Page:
4. Follow Up With a Reflection SheetWe recommend ending all sessions with time for participants to reflect and post big takeaways. However, in short sessions, there may not be enough time for proper reflection. One way to enable reflection is to send a note to participants as soon as the session is over and either include a formal reflection activity or questions within the note.
There are many options for reflection triggers and forms. Most focus on the topic and content. A favorite one is What Squares. We have all heard and read about the importance of spaced learning over time. This reflection sheet is designed for that purpose. If you want to know the science behind the actual questions, Accenture has another brain hack available on YouTube.
Beyond reflecting on the topic, the goal for attending learning sessions is to take action. Michael Leimbach, a researcher with Wilson Learning and a ConnectSpark thought leader, has a saying that we have adopted (and tweaked): “It is not just about the learning; it is about the doing.” The first question for priming your brain is focused on “doing.” Several trigger questions on the placemat imply acting on what you learned, even if it is as simple as sharing the idea and resources with others in your organization. The triangle in the reflection focuses on what you want to change.
The reflection activity is important for the topic, but it can also be about personal engagement on the part of the participant. During a recent ConnectSpark with Marshall Goldsmith, there were numerous ideas to promote coaching dialogue, including questions for the coach to ask the coachee. However, one suggestion really stood out. It was not a question to ask others but one to ask yourself—after any activity. The ATD Forum version of Goldsmith’s multipart question goes something like this: Did I do my best to personally engage in the session; was I prepared when the meeting started? Did I use the placemat? Did I ask questions? Did I contribute to conversation? Did I demonstrate curiosity? Did I find meaning and, if so, how? And was I happy, and if so, how did it show? Goldsmith indicated that L&D leaders typically fixate on how to engage others rather than modeling engagement. What are your responses to these questions?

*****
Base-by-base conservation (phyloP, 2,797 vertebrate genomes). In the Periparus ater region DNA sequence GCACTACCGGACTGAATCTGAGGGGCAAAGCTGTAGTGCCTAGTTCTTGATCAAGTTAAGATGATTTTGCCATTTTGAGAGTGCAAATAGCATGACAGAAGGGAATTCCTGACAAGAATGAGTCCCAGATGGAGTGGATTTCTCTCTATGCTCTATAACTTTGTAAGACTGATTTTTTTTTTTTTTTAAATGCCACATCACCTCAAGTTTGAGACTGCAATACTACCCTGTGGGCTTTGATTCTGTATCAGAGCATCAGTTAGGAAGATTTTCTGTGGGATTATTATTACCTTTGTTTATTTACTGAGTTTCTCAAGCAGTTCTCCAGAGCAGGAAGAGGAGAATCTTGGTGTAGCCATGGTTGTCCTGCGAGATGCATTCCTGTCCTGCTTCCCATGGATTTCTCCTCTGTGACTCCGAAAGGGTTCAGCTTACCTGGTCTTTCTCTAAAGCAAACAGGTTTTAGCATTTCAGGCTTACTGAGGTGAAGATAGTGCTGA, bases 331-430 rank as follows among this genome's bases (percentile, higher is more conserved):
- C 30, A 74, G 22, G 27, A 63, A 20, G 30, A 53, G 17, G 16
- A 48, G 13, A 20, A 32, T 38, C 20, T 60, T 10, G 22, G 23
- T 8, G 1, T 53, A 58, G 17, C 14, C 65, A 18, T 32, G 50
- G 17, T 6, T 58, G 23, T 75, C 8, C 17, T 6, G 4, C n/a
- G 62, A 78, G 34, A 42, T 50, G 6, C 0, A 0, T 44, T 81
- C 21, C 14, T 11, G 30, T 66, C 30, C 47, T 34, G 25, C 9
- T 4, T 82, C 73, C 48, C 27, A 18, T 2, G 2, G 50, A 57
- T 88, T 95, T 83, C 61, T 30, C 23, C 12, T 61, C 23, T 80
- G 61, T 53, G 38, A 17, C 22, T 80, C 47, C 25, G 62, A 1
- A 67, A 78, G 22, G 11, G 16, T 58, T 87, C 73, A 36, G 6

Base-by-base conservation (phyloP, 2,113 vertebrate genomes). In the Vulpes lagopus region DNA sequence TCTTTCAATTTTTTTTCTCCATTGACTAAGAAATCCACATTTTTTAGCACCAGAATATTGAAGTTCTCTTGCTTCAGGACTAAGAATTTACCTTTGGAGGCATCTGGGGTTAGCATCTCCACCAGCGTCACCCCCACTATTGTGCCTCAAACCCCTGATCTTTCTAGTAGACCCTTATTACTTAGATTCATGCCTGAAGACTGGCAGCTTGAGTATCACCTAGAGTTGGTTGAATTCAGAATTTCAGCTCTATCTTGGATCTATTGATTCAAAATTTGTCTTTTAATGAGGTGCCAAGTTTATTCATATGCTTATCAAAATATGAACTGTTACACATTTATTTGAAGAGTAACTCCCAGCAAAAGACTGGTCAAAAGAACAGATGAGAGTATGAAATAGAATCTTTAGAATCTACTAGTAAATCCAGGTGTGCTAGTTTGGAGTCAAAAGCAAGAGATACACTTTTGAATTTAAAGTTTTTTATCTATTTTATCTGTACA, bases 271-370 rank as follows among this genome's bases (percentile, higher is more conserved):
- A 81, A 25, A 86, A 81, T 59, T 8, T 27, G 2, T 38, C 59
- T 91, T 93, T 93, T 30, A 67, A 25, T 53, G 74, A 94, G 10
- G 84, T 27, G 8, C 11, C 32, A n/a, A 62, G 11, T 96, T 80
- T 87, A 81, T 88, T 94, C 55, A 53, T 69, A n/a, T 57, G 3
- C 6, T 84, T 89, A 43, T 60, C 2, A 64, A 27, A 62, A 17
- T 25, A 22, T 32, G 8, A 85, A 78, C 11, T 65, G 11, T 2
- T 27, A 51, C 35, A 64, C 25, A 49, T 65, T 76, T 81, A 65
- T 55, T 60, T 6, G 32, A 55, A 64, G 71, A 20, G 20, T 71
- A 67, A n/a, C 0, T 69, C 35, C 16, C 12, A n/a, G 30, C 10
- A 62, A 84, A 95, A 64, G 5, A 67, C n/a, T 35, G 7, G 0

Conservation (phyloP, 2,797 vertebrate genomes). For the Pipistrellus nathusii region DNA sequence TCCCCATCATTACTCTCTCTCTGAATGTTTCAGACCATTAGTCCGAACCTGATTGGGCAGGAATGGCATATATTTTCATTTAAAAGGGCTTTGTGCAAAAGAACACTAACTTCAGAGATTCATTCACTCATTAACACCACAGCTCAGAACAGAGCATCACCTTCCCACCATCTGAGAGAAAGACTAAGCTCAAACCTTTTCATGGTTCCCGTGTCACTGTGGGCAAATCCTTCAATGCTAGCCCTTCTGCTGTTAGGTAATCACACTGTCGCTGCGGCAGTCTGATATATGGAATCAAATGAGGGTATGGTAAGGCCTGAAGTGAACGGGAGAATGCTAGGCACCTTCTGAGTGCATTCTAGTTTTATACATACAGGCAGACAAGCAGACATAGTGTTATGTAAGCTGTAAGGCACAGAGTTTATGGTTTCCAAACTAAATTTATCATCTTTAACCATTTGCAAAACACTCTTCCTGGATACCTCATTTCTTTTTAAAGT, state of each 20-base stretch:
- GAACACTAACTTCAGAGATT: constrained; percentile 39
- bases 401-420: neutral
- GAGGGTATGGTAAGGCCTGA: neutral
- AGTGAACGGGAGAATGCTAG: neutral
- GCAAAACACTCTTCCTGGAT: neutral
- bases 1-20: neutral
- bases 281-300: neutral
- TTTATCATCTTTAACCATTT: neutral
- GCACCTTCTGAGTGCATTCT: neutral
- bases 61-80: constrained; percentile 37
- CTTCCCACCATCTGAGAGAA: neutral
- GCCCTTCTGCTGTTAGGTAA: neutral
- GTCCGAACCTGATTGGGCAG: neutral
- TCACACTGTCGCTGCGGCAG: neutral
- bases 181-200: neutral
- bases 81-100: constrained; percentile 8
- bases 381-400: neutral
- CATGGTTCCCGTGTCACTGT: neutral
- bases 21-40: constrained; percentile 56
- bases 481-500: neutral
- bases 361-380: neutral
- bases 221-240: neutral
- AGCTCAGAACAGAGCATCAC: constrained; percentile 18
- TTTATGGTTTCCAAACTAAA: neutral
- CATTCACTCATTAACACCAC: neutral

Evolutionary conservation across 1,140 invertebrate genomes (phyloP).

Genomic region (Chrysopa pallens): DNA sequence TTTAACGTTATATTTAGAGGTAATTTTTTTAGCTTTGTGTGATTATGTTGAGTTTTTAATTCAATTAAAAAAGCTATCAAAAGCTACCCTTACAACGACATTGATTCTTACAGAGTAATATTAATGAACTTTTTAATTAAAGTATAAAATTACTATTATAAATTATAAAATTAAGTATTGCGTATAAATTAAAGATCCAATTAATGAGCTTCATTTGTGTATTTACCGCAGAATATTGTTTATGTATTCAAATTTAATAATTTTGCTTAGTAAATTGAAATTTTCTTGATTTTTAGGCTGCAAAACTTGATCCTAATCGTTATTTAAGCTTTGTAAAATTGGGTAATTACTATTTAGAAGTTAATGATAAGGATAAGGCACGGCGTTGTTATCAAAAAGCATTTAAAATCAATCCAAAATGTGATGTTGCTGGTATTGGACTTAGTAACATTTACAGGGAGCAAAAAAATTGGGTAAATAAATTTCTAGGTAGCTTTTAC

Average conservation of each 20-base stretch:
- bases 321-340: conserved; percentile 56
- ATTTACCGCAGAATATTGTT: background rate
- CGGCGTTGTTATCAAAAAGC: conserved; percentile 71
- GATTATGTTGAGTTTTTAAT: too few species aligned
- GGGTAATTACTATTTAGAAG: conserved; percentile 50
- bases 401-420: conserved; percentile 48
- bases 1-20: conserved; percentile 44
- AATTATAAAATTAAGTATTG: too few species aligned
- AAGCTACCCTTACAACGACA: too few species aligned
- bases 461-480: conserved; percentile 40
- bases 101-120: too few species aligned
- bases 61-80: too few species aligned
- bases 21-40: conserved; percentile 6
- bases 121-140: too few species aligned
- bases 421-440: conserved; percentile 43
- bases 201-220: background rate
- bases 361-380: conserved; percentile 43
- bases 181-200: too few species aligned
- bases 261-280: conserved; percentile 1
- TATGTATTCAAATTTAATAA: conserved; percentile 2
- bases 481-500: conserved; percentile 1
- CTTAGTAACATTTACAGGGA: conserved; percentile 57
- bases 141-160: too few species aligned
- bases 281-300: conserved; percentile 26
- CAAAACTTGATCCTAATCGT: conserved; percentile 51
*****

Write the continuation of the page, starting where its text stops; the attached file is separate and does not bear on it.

5. Provide Learning Assets Such as Job Aids, Tools, and TemplatesBesides the reflection tool, how might other tools or templates help participants move from knowing about the topic to further research and experimentation with doing. While the resource list provides some hints, how might you help them jumpstart their deep dive learning?
One tool to consider is the KWHW (Know. What to Learn. How to Learn. Who can assist?) graphic organizer. Give yourself 10 to 15 minutes to complete it with the information from the session and the placemat. Then, once it is filled out, give yourself 25 minutes each week for a month to conduct research. For more information on the science behind timeboxing learning and spacing it over time, check out this Brain Hack from Accenture.
So, the next time you design a session—whether it is a one-hour presentation by a SME or a short learning session—ramp up from an event to a dynamic and robust learning experience. Provide learning assets and activities before, during, and after the session. Provide opportunities for participants to act in ways that enhance performance results.